defp reduce(:neg_infinity, _max, _closing, {:cont, acc}, _fun, step) when step > 0 do
{:done, acc}
end
defp reduce(_min, :infinity, _closing, {:cont, acc}, _fun, step) when step < 0 do
{:done, acc}
end
```

Interestingly, these are cases where the size of the intervals would be `:infinity`

but we cannot reduce over them at all, as opposed to other infinitely sized intervals where we can begin iteration which will never end, such as `~i<[0,:infinity]//1>`

which would effectively be an infinite stream starting at `0`

and incrementing by `1`

.

Next we add all of the main logic for the "typical" cases:

```
defp reduce(min, max, "]" = closing, {:cont, acc}, fun, step)
when min <= max do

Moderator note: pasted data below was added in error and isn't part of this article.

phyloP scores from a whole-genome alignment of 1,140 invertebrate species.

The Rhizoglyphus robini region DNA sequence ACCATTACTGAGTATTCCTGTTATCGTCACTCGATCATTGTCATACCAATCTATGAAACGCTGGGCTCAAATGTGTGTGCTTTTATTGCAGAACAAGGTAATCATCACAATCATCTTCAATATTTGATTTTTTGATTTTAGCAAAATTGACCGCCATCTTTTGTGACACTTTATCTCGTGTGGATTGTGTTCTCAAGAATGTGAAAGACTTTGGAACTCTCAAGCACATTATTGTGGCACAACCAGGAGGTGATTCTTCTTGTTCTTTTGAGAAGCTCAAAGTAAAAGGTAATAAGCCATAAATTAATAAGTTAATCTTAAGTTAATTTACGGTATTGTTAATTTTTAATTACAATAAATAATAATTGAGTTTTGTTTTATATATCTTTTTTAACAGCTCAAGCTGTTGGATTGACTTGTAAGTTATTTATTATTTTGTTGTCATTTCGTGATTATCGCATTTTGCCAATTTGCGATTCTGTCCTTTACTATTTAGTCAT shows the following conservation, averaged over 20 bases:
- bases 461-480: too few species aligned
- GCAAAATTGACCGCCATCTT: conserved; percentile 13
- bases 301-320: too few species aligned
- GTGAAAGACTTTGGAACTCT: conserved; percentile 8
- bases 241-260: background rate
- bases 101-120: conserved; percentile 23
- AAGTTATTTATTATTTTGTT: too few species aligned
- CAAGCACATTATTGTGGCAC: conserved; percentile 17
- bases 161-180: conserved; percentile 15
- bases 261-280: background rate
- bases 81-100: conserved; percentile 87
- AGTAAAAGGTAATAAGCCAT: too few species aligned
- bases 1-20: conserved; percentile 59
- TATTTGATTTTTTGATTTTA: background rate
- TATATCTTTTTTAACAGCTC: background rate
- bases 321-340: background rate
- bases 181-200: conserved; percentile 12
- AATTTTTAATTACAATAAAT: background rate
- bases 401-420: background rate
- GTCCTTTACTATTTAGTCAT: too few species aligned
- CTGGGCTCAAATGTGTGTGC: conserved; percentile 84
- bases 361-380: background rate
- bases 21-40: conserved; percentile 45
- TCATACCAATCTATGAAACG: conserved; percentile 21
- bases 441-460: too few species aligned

reduce(min + step, max, closing, fun.(min, acc), fun, step)
end
defp reduce(min, max, ")" = closing, {:cont, acc}, fun, step)
when min < max do
reduce(min + step, max, closing, fun.(min, acc), fun, step)
end
defp reduce(min, max, "[" = closing, {:cont, acc}, fun, step)
when min <= max do
reduce(min, max + step, closing, fun.(max, acc), fun, step)
end
defp reduce(min, max, "(" = closing, {:cont, acc}, fun, step)
when min < max do
reduce(min, max + step, closing, fun.(max, acc), fun, step)
end
```

And lastly we add the final case where the condition that `min < max`

(or `min <= max`

depending on the brackets) is no longer met, which means the reduction is complete:

```
defp reduce(_, _, _, {:cont, acc}, _fun, _up) do
{:done, acc}
end
```

Just like that the `reduce/3`

implementation is complete! As I mentioned before and notes in more detail, there are some opinions inherit to this implementation having to do with `:infinity`

and `:neg_infinity`

bounds as well as empty intervals, but I tried to keep the behavior consistent throughout.

### Enumerable – Membership